India’s Agni-P (Prime) ballistic missile is the latest addition to the country’s growing nuclear arsenal. While a Chinese military expert casts doubt on the missile’s actual capability, an Indian analyst has countered this by saying Agni-P is “aimed exclusively at China”.
India has recently test-fired the next-generation nuclear-capable missile amid border tensions with China. With a range of 1,000-2,000 km, Agni-P is said to be the smallest and lightest of the Agni series and is equipped with a canister-based launch system.
It enables the missile to be launched via a canister and makes its transportation and movement easier.
While congratulating Defence Research and Development (DRDO), India’s Defence Minister Rajnath Singh noted the advanced technologies used in the missile including “composites, propulsion systems, innovative guidance and control mechanisms and state-of-the-art navigation systems”.
“The Agni-P missile would further strengthen India’s credible deterrence capabilities,” Singh said.
South China Morning Post quoted Chinese defense analysts who compared India’s Agni-Prime with China’s DF-21D, known as an “aircraft carrier killer”, the world’s first anti-ship ballistic missile.
According to Song Zhongping, a Chinese military commentator and a former PLA instructor, the Agni-P will need further testing to prove its anti-ship capability after the successful first firing.
“Hitting a warship with a ballistic missile is a complex systematic project. It takes not only the missile itself but also many other support systems – such as satellite navigation, terminal target identification, guidance, and maneuvering systems,” Zhongping told SCMP.
The Agni Series
The Agni missiles are a part of India’s Integrated Guided Missile Development Program (IGMDP), the brainchild of scientist and former President Dr. A.P.J Adbul Kalam. They were developed by the DRDO to act as deterrence & meet the country’s security requirements.
The first ballistic missile of the Agni series, Agni-I, was inducted into service in 2004. The nuclear-capable version of Agni-I went for trials from 2010 onwards.
While Agni-I and II are medium-range missiles, capable of reaching distances more than 700 km and 2,000km, Agni-III and IV are intermediate-range ballistic missiles reaching beyond 3,000km.
The nuclear-capable inter-continental ballistic missile (ICBM), Agni-V is the longest of the Agni family with a range of 5,000-plus kilometers. It provides a nuclear deterrence against China, with the capacity to reach Beijing, China’s capital city.
It has successfully been test-fired several times and the induction into the armed forces is expected soon.
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Deterrence Against China
After reports of possible deployment of Agni-V missile in January, Chinese state-run Global Times in an editorial called India’s recent efforts in upgrading military capabilities as “going too far with strategic overdrafts”.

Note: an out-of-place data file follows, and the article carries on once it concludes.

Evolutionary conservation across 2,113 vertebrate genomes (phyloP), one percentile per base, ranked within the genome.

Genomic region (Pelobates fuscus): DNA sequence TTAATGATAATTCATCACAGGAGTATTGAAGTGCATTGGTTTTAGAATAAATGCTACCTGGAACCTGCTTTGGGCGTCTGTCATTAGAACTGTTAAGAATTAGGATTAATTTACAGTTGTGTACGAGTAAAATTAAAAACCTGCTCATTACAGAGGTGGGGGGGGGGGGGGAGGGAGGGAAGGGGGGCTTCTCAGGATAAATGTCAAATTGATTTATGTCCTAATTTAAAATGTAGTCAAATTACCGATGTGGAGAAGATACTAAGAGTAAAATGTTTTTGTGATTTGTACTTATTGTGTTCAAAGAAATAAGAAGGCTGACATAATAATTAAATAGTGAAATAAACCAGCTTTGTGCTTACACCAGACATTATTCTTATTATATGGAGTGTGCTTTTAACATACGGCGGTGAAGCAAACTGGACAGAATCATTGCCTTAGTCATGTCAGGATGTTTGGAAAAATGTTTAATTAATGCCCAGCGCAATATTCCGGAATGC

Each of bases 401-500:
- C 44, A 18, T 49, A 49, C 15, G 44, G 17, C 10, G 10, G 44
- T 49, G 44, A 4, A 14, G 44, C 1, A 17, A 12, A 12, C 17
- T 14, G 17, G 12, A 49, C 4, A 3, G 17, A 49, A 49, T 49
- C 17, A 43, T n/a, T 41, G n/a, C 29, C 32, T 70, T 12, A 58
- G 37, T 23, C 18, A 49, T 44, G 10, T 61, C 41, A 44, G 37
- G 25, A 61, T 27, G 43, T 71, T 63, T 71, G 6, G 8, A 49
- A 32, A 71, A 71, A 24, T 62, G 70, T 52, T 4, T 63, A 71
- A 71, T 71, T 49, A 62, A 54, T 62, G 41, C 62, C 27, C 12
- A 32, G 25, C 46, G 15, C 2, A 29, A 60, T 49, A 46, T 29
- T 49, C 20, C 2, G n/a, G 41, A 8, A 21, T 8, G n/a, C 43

The South China Morning Post also noted that Agni-P is unlikely to pose a big threat to China given that major cities like Beijing are beyond its reach.
However, Indian defense analysts have lauded the timing of the tests amid the border tensions between India and China.
Speaking to The EurAsian Times, Abhijit Iyer-Mitra, a research fellow at the Institute of Peace and Conflict Studies, noted that the “Agni-Prime is aimed exclusively at China since we’ve achieved nuclear deterrence with Pakistan way before“.
“The more you keep demonstrating these missiles, the more deterrence you technically build up. There’s more to it as there are several steps to deterrence and at some point, you might have to leak photos of 15-20 of them amassed somewhere,” he said.
When asked about what makes Agni-P more effective against China given its limited range of 2,000 km as compared to Agni-V (which can reach anywhere in China), Mitra said the Agni-Prime is different from the previous missiles.
“Many of the earlier missiles went through stage-separation which hasn’t been used for a while now, giving a single solid missile. It’s much smaller, more compact and shows that you’re developing your missile technology. Demonstrating that you’re developing is an important part of deterrence,” he said.
“When you’ve got a shorter, smaller missile which is capable of hitting places like Chengdu, Sichuan and possibly Hong Kong, it adds a different layer of deterrence,” he noted.
Calling it a “deterrence of modernization”, Mitra noted that “Agni-P is a more modern missile within a range and regions that we’ve already covered but having a much shorter reaction time and easier to transport and other improvements makes it of a different caliber.
“Modernization brings a different type of deterrence for which an extension of range isn’t always necessary,” he further said.
Mitra noted that since the successful test-firing, there have been no reactions from either China or Pakistan, India’s arch-rivals.
“I did not hear any reaction at all, either from China or Pakistan,” he said.